We like to think the Mint team has thought of pretty much everything when it comes to budgeting and spending money.
But occasionally a question comes up that needs clarification – like how to track spending that is unbudgeted.
By unbudgeted, I mean spending that doesn’t fall into a category you’ve designated, like your car payment, grocery bill, or health care spending.
Unbudgeted money is a free agent, and it blurs your true financial picture.
Here is how to track your unbudgeted spending:
If you are not already set up with Mint’s free budgeting tools, take five minutes to log in, click on the Budget tab, and create a budget.
Then meet me right…back…here!
Okay, so you’ve set up a budget in Mint and wow!
You’re showing a huge surplus, but you’re pretty sure that you don’t have all that money sitting around, just waiting to be spent on massages and fancy leather shoes.
Scroll down to the bottom of the Spending categories you’ve added and look for a line item called “Everything Else.”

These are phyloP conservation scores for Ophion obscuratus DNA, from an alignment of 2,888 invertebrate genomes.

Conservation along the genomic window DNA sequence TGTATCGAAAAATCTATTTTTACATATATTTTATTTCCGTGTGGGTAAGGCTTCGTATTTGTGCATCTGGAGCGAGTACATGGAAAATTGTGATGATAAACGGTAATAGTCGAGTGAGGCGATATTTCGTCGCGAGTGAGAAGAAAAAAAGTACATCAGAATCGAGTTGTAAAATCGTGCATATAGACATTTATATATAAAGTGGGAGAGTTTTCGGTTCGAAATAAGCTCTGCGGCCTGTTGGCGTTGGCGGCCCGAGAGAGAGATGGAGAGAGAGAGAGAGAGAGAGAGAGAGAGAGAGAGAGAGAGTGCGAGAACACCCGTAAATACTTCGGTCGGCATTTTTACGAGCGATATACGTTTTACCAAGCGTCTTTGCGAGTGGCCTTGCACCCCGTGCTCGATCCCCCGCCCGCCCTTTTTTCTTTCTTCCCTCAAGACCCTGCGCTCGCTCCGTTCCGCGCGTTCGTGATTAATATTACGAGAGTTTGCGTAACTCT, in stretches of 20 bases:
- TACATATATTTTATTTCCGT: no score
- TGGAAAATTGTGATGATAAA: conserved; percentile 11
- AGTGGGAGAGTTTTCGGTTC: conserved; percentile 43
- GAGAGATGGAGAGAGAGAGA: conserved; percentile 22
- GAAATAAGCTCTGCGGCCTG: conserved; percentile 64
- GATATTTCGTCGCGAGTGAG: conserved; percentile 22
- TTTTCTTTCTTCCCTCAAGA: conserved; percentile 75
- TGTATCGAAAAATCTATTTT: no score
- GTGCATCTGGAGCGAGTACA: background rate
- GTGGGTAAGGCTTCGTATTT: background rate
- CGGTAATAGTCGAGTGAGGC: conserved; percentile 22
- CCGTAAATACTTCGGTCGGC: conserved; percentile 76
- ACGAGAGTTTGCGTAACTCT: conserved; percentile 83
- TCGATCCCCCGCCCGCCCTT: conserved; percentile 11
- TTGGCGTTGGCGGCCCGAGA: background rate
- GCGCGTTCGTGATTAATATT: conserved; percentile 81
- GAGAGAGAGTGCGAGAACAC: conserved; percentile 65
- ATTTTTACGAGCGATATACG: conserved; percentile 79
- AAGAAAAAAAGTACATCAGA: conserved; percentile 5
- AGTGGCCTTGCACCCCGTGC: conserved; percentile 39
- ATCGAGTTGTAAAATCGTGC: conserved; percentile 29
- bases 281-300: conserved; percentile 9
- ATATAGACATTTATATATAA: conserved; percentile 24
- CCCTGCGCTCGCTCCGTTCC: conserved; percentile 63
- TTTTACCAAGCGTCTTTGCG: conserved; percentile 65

That figure represents all the spending you haven’t put into a specific category.
You can create a line item in your budget for Everything Else and leave it amorphous, but it’s better to create additional Spending categories.
Mint does most of the work for you.
Click on the words Everything Else. A bunch of expenditures, already organized by category, will drop down.
Click on the little gray plus button next to the dollar amount.
A screen will pop up that allows you to customize how this category will be added to your budget.
Adjust the variables as you wish, then click Save to add this category to your budget. Repeat this process to whittle down the spending categories that fall into “Everything Else.”
This way, you’ll get a clearer overview of your spending.
Another way to see the big picture of your spending is to scroll to the top of the page and click on the Trends tab.
Then in the right column, click on Net Income, and then click on Over Time.
Green represents your income. Red is your spending. And the black line is your net income. Look for more data below the chart.
Now you have a clear picture of how much money you have, and where the money you spent went.
Was this helpful? Do you have more questions? Leave them in the comments!
Julia Scott curates freebies and spending tips at BargainBabe.com.